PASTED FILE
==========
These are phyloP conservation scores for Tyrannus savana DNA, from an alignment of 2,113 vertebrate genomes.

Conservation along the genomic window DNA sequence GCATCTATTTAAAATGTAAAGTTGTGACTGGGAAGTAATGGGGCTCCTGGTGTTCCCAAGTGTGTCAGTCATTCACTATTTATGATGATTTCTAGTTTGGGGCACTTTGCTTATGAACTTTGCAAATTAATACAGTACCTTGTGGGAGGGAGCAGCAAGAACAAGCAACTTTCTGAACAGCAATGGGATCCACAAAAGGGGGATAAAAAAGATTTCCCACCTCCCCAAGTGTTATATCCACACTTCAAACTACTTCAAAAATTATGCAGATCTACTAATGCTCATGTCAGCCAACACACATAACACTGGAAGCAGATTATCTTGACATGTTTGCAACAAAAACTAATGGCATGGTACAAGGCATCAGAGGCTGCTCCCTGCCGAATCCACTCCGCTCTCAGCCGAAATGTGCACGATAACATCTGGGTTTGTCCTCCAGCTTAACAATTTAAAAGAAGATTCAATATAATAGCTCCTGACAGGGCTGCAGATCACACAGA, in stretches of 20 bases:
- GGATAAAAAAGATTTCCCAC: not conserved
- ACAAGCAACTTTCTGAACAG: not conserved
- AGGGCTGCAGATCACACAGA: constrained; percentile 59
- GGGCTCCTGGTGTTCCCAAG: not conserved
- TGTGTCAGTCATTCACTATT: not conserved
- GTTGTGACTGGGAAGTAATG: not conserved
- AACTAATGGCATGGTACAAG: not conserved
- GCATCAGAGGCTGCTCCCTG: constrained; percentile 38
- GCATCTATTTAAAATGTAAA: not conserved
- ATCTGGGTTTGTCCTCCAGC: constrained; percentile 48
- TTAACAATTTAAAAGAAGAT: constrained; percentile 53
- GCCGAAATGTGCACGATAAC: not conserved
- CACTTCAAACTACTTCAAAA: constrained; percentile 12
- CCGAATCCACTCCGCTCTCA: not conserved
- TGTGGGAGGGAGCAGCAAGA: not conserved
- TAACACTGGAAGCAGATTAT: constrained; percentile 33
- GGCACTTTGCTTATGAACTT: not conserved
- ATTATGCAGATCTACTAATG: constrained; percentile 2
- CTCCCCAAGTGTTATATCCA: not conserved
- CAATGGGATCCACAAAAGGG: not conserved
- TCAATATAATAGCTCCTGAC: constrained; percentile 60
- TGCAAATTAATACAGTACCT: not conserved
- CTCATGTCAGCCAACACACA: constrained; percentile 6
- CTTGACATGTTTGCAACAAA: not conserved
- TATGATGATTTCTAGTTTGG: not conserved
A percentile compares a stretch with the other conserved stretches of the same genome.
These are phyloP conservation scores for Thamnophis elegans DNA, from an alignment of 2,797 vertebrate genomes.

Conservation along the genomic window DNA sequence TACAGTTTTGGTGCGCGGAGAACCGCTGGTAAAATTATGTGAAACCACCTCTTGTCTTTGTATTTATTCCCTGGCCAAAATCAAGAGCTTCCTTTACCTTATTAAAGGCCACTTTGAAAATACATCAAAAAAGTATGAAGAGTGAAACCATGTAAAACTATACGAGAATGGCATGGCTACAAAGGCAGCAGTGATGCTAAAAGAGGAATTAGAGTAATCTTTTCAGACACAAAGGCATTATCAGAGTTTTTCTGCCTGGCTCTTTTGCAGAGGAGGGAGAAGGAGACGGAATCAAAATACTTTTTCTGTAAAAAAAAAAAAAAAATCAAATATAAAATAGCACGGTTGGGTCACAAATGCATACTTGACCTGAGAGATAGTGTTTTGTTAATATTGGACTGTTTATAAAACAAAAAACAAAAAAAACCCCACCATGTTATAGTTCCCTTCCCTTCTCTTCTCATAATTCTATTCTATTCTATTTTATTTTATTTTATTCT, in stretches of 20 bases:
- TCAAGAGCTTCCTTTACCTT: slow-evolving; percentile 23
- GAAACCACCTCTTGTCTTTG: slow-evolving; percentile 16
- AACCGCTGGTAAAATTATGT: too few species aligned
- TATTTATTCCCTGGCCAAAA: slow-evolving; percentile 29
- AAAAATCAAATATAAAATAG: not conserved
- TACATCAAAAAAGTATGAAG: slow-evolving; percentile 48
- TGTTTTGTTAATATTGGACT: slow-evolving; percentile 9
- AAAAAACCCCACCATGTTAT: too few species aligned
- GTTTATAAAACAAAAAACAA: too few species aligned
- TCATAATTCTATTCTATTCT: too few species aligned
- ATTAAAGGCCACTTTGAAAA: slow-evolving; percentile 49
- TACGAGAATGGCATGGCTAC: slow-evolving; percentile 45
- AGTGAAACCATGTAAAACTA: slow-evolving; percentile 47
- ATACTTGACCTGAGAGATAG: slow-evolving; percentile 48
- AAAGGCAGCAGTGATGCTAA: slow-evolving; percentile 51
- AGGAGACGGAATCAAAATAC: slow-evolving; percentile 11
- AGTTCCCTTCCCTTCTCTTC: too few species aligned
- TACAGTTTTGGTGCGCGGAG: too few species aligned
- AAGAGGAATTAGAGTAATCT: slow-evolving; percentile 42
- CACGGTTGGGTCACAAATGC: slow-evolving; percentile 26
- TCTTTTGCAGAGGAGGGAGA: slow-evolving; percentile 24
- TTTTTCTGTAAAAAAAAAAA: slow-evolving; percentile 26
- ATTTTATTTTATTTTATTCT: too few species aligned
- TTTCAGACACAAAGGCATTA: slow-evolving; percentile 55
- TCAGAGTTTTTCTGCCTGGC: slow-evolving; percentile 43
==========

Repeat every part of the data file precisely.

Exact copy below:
These are phyloP conservation scores for Tyrannus savana DNA, from an alignment of 2,113 vertebrate genomes.

Conservation along the genomic window DNA sequence GCATCTATTTAAAATGTAAAGTTGTGACTGGGAAGTAATGGGGCTCCTGGTGTTCCCAAGTGTGTCAGTCATTCACTATTTATGATGATTTCTAGTTTGGGGCACTTTGCTTATGAACTTTGCAAATTAATACAGTACCTTGTGGGAGGGAGCAGCAAGAACAAGCAACTTTCTGAACAGCAATGGGATCCACAAAAGGGGGATAAAAAAGATTTCCCACCTCCCCAAGTGTTATATCCACACTTCAAACTACTTCAAAAATTATGCAGATCTACTAATGCTCATGTCAGCCAACACACATAACACTGGAAGCAGATTATCTTGACATGTTTGCAACAAAAACTAATGGCATGGTACAAGGCATCAGAGGCTGCTCCCTGCCGAATCCACTCCGCTCTCAGCCGAAATGTGCACGATAACATCTGGGTTTGTCCTCCAGCTTAACAATTTAAAAGAAGATTCAATATAATAGCTCCTGACAGGGCTGCAGATCACACAGA, in stretches of 20 bases:
- GGATAAAAAAGATTTCCCAC: not conserved
- ACAAGCAACTTTCTGAACAG: not conserved
- AGGGCTGCAGATCACACAGA: constrained; percentile 59
- GGGCTCCTGGTGTTCCCAAG: not conserved
- TGTGTCAGTCATTCACTATT: not conserved
- GTTGTGACTGGGAAGTAATG: not conserved
- AACTAATGGCATGGTACAAG: not conserved
- GCATCAGAGGCTGCTCCCTG: constrained; percentile 38
- GCATCTATTTAAAATGTAAA: not conserved
- ATCTGGGTTTGTCCTCCAGC: constrained; percentile 48
- TTAACAATTTAAAAGAAGAT: constrained; percentile 53
- GCCGAAATGTGCACGATAAC: not conserved
- CACTTCAAACTACTTCAAAA: constrained; percentile 12
- CCGAATCCACTCCGCTCTCA: not conserved
- TGTGGGAGGGAGCAGCAAGA: not conserved
- TAACACTGGAAGCAGATTAT: constrained; percentile 33
- GGCACTTTGCTTATGAACTT: not conserved
- ATTATGCAGATCTACTAATG: constrained; percentile 2
- CTCCCCAAGTGTTATATCCA: not conserved
- CAATGGGATCCACAAAAGGG: not conserved
- TCAATATAATAGCTCCTGAC: constrained; percentile 60
- TGCAAATTAATACAGTACCT: not conserved
- CTCATGTCAGCCAACACACA: constrained; percentile 6
- CTTGACATGTTTGCAACAAA: not conserved
- TATGATGATTTCTAGTTTGG: not conserved
A percentile compares a stretch with the other conserved stretches of the same genome.
These are phyloP conservation scores for Thamnophis elegans DNA, from an alignment of 2,797 vertebrate genomes.

Conservation along the genomic window DNA sequence TACAGTTTTGGTGCGCGGAGAACCGCTGGTAAAATTATGTGAAACCACCTCTTGTCTTTGTATTTATTCCCTGGCCAAAATCAAGAGCTTCCTTTACCTTATTAAAGGCCACTTTGAAAATACATCAAAAAAGTATGAAGAGTGAAACCATGTAAAACTATACGAGAATGGCATGGCTACAAAGGCAGCAGTGATGCTAAAAGAGGAATTAGAGTAATCTTTTCAGACACAAAGGCATTATCAGAGTTTTTCTGCCTGGCTCTTTTGCAGAGGAGGGAGAAGGAGACGGAATCAAAATACTTTTTCTGTAAAAAAAAAAAAAAAATCAAATATAAAATAGCACGGTTGGGTCACAAATGCATACTTGACCTGAGAGATAGTGTTTTGTTAATATTGGACTGTTTATAAAACAAAAAACAAAAAAAACCCCACCATGTTATAGTTCCCTTCCCTTCTCTTCTCATAATTCTATTCTATTCTATTTTATTTTATTTTATTCT, in stretches of 20 bases:
- TCAAGAGCTTCCTTTACCTT: slow-evolving; percentile 23
- GAAACCACCTCTTGTCTTTG: slow-evolving; percentile 16
- AACCGCTGGTAAAATTATGT: too few species aligned
- TATTTATTCCCTGGCCAAAA: slow-evolving; percentile 29
- AAAAATCAAATATAAAATAG: not conserved
- TACATCAAAAAAGTATGAAG: slow-evolving; percentile 48
- TGTTTTGTTAATATTGGACT: slow-evolving; percentile 9
- AAAAAACCCCACCATGTTAT: too few species aligned
- GTTTATAAAACAAAAAACAA: too few species aligned
- TCATAATTCTATTCTATTCT: too few species aligned
- ATTAAAGGCCACTTTGAAAA: slow-evolving; percentile 49
- TACGAGAATGGCATGGCTAC: slow-evolving; percentile 45
- AGTGAAACCATGTAAAACTA: slow-evolving; percentile 47
- ATACTTGACCTGAGAGATAG: slow-evolving; percentile 48
- AAAGGCAGCAGTGATGCTAA: slow-evolving; percentile 51
- AGGAGACGGAATCAAAATAC: slow-evolving; percentile 11
- AGTTCCCTTCCCTTCTCTTC: too few species aligned
- TACAGTTTTGGTGCGCGGAG: too few species aligned
- AAGAGGAATTAGAGTAATCT: slow-evolving; percentile 42
- CACGGTTGGGTCACAAATGC: slow-evolving; percentile 26
- TCTTTTGCAGAGGAGGGAGA: slow-evolving; percentile 24
- TTTTTCTGTAAAAAAAAAAA: slow-evolving; percentile 26
- ATTTTATTTTATTTTATTCT: too few species aligned
- TTTCAGACACAAAGGCATTA: slow-evolving; percentile 55
- TCAGAGTTTTTCTGCCTGGC: slow-evolving; percentile 43